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RPG Roundtable Part II with Jeff Vogel
None - posted by Vault Dweller on Sat 24 January 2004, 02:52:32Tags: Jeff Vogel
Here is more stuff. In case you missed part one, it's right here.
Dungeon Siege II designer: A more disconcerting ramification might be the simplification of the complex tactical combat of PC RPGs. Knights of the Old Republic was a step down from the Baldur's Gate series in terms of tactical complexity, and Morrowind offered fewer combat options than other RPGs. The entertainment value of an RPG for many players is based upon the interesting choices that combat presents them, and due to the lack of a mouse, it's difficult to manage a squad of characters simultaneously on a console the way you would on a PC.
Jeff Vogel: When I started writing my own little RPGs a decade ago, it was because we were in a drought in the genre, in the dark days before Fallout and Diablo. And, looking around, I think we're heading in that direction again in the single-player area. The sad shutdown of Black Isle is not a good sign. At least BioWare is still making good games with lightsabers. I wish there was a single-player game in the last year that really grabbed me in the way that say Baldur's Gate II did. But nothing new really got me excited (though I still need to play Knights of the Old Republic). Oh well. Maybe next year.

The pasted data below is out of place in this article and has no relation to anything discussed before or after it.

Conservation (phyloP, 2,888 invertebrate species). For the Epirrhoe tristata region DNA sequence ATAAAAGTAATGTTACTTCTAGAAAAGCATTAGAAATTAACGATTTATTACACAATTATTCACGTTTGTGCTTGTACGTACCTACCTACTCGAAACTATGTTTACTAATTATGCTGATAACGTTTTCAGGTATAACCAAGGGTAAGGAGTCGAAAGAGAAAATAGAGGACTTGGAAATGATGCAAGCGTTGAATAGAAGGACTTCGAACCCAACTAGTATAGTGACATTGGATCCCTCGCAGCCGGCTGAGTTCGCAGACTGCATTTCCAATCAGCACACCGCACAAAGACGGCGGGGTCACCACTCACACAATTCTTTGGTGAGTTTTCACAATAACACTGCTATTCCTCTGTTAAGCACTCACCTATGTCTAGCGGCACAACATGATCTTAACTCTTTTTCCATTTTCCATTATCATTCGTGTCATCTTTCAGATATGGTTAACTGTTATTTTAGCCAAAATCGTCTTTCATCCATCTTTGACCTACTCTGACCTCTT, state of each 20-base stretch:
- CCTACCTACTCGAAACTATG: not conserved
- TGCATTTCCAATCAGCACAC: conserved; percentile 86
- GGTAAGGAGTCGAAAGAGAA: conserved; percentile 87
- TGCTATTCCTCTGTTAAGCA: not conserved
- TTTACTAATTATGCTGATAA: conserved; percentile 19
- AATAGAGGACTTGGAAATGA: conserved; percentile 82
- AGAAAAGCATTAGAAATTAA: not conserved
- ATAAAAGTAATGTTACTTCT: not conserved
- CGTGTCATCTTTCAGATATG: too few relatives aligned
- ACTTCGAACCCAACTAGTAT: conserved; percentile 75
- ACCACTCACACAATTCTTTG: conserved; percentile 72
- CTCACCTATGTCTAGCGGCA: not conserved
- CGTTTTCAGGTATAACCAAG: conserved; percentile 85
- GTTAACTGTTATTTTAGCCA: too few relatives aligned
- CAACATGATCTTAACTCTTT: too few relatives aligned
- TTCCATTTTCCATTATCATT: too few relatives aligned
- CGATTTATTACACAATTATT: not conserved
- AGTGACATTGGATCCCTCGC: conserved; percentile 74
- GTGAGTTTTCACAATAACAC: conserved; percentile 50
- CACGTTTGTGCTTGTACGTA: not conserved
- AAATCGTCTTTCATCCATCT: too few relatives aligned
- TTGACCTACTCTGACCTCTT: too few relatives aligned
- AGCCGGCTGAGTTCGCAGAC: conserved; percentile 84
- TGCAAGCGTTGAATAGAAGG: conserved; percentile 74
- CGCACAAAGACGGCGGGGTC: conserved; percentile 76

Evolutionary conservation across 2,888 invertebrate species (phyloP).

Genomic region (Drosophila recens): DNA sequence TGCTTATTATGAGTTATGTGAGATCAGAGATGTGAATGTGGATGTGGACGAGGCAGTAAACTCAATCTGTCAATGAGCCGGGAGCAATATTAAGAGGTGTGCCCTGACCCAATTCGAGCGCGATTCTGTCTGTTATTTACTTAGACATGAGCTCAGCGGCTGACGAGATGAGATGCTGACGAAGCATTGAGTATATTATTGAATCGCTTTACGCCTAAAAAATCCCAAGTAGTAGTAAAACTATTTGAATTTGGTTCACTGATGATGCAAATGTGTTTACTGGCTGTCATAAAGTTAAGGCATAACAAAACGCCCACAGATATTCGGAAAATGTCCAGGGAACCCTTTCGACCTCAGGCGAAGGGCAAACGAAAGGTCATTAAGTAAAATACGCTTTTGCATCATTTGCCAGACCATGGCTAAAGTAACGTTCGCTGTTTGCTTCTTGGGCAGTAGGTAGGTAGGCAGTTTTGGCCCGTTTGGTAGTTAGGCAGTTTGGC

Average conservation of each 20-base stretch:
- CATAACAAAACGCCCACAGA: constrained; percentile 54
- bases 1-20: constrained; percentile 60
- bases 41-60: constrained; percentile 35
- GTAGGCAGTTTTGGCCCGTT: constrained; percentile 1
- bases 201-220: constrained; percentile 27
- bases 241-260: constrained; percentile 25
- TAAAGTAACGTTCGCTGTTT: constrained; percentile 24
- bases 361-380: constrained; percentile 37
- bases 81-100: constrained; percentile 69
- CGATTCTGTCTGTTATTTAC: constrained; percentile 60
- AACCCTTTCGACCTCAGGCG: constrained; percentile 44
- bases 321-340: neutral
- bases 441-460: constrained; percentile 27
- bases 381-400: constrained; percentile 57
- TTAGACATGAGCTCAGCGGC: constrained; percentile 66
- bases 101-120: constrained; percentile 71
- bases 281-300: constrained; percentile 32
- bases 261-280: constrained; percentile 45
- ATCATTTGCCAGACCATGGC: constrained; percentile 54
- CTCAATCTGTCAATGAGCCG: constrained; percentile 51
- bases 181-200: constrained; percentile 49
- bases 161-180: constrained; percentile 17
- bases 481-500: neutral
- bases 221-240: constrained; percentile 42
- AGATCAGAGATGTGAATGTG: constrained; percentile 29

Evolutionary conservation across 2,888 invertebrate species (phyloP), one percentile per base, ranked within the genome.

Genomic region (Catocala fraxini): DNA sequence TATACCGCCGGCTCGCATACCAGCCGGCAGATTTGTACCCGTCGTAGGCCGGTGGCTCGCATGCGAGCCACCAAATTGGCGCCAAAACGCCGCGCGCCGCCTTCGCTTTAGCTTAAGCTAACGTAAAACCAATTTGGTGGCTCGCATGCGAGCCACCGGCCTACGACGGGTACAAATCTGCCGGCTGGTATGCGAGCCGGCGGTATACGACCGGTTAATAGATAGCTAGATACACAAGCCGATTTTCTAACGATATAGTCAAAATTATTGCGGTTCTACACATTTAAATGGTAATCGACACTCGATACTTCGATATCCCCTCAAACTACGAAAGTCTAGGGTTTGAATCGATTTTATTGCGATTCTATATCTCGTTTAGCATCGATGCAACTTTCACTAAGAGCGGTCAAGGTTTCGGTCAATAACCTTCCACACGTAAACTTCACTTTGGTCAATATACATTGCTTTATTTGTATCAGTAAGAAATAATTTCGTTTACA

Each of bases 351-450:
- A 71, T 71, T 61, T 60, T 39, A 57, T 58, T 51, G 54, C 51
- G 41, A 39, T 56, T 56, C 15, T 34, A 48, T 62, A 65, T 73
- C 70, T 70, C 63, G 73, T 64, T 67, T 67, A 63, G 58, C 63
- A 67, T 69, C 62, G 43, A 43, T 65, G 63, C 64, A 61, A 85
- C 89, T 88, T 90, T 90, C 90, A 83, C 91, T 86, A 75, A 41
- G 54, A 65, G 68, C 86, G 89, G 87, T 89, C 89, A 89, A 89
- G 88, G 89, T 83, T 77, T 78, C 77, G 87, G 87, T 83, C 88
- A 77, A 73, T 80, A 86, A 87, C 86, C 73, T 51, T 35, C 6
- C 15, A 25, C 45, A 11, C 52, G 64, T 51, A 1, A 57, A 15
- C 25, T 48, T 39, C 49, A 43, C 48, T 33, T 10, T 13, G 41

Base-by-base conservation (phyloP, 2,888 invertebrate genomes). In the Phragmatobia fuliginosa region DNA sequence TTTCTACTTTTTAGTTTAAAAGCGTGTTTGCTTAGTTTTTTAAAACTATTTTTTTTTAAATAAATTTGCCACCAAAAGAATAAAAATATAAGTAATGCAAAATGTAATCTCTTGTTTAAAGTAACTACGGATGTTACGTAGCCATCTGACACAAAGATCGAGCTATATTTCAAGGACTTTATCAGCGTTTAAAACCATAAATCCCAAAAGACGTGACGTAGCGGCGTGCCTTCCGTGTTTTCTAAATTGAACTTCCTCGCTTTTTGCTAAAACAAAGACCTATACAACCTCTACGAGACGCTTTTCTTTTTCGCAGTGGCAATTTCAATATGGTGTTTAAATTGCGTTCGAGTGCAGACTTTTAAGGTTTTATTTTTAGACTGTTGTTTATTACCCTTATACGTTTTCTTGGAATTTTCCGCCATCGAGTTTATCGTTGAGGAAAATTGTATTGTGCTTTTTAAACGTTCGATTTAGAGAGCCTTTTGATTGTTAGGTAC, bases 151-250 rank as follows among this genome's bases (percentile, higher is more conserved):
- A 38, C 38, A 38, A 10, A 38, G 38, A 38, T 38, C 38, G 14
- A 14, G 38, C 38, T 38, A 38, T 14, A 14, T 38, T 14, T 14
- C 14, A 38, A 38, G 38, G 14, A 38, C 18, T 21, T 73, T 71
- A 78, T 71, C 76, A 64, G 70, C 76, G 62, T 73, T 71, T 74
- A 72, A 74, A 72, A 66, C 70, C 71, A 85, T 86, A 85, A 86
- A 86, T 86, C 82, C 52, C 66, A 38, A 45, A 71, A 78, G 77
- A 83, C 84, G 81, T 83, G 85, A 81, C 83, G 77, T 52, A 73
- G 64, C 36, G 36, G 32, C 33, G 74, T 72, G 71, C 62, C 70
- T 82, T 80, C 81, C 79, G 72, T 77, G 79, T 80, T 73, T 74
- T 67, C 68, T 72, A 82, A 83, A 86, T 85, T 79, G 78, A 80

Some guy from Tilted Mill: While scripted events in games like Baldur's Gate and Fallout are cool, and provided strategy twists or holes to climb out, they don't compare to the emotion experienced in the first-person perspective. The level of personal satisfaction is not the same when I tactically resolve a battle in games like those two.
Playing the ASCII rogue-like ADOM made me realize what's missing for me is the world. I don't care too much about plot; RPGs are about the character I create defining the gameplay and the story within a well-defined, internally consistent world. It doesn't have to be big - a town or space station might be more than enough, but I don't want the world to be defined by or revolve around my character; rather, I want to feel it would exist even if I wasn't playing. At the same time, the actions I take need to matter and affect the world. Once there's an internally consistent and interesting world that I have freedom to approach in a variety of ways based on the character I create, any good plot, stories and characters are icing on the cake. Role-playing isn't about storytelling, it's about story creation.